All forms of meditation are built on a solid foundation of good breathing techniques and are centered around breath awareness. This is so fundamental that it is often taken for granted by teachers and authors. Just as I would not think to remind you to use a cup to drink tea from instead of the teapot, a teacher might neglect to mention breath awareness. It is important for your continuing success with meditation to remember to first become fully aware of your breathing before proceeding with any meditation, regardless of whether or not the instructions mention breathing.
Simple Breath Awareness
This is one of the simplest of all meditations, yet also one of the most powerful, and rewarding. Initially it is best practiced while lying flat on your back on the floor with knees either straight or bent. As you improve it can also be practiced while sitting, standing or walking, as long as you can maintain good posture. Poor posture impedes the breath and distracts from the meditation.
The secret of this meditation is to observe the breath without consciously trying to change it. Your observations of the breath filter down to the subconscious levels of your brain, which will begin subtly to shift and refine the breathing to lead you gradually along the perfect path towards perfect breathing. Conscious attempts to alter the breath will only interfere and create anxiety and tension.
All effort to meditate is the denial of meditation J. Krishnamurti - March 1979
When you get the hang of Simple Breath Awareness, the character of the breathing may improve dramatically in a short space of time. Gradually, over a period of a few days or months, you will approach a plateau of improvement where you are utilizing the full capacity of your lungs. At this point, your lung capacity itself will begin to expand, but this is a slower process, involving the growth of new lung tissue which can continue over a period of years and should not be rushed.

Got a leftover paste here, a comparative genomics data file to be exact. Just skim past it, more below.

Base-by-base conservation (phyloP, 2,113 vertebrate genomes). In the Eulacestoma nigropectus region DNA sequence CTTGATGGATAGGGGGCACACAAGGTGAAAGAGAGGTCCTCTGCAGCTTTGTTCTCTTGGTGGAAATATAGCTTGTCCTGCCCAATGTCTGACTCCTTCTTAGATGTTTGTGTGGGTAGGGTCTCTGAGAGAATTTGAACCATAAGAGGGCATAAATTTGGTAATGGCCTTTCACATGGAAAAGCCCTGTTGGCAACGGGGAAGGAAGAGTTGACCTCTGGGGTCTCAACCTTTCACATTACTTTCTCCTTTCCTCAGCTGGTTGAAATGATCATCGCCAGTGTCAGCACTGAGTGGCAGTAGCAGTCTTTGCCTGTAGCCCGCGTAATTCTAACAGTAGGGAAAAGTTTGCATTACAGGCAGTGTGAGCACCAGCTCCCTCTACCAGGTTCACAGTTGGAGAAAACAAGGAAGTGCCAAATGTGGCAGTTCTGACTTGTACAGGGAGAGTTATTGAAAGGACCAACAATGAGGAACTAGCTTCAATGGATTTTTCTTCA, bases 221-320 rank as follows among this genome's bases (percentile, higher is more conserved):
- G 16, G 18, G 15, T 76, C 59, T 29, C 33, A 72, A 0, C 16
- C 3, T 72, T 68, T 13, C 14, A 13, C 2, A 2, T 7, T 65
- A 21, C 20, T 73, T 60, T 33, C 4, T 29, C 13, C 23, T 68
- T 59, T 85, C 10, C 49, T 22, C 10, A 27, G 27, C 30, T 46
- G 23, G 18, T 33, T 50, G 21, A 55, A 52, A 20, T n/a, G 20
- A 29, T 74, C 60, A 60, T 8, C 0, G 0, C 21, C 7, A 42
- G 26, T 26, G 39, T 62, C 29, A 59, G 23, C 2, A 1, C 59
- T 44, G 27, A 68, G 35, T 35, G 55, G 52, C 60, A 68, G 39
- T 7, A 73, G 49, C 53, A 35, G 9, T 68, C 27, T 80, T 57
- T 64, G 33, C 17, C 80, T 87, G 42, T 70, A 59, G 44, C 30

The Ujjayi Breath is practiced by half closing the epiglottis at the back of the throat. This partially restricts the flow of air, and causes a rasping or hissing sound in the back of the throat as you breath in and out. Often people breath like this when they fall asleep. Do not try to make the sound loud enough for others to hear. Instead your breath should sound like a gentle, soft whisper.
With practice you will be able to breathe easily in this manner. Ujjayi Breath allows you to listen to the sound of your breathing, and thus helps to focus the mind on the breath. It can be used to enhance most meditations that are described in the following pages. Ujjayi Breath can be used with diaphragmatic breathing, complete breathing, and alternate nostril breathing exercises. In fact, it can be used with almost any breathing technique with the possible exception of Breath of Fire, bellows breath, cleansing breath, or other similar techniques involving forceful and sharp contractions of the diaphragm.
Tension in Tanden
This is one of the harder breathing exercises to actualize, but once experienced it is really very easy to do, like riding a bike. The Tanden Center is the name used in Zen Meditation to describe the seat of spiritual power, said to reside in the diaphragm. Creating tension in the Tanden Center is accomplished by putting the diaphragm and the abdominal muscles in isometric opposition. Normally the diaphragm contracts to pull air into the lungs and rests while you breathe out using the abdominal muscles to empty air out of the lungs. When you practice maintaining tension in the Tanden, you do so on the inhalation by making the diaphragm work a little harder while resisting with the abdominals and on the exhalation by making the abdominal muscles work harder while resisting with the diaphragm. Thus the diaphragm and abdominals never completely relax, but instead trap tension between them as they are in an ongoing game of give and take.
Once you learn how to create and hold tension in the Tanden Center, you can experiment by holding more or less tension as you meditate to see for yourself what works best for you. This technique helps to still the racing or wandering mind, by maintaining your focus on the Tanden Center and on the breath. It may also well conceal deeper secrets known only to those who perfect and practice this technique.
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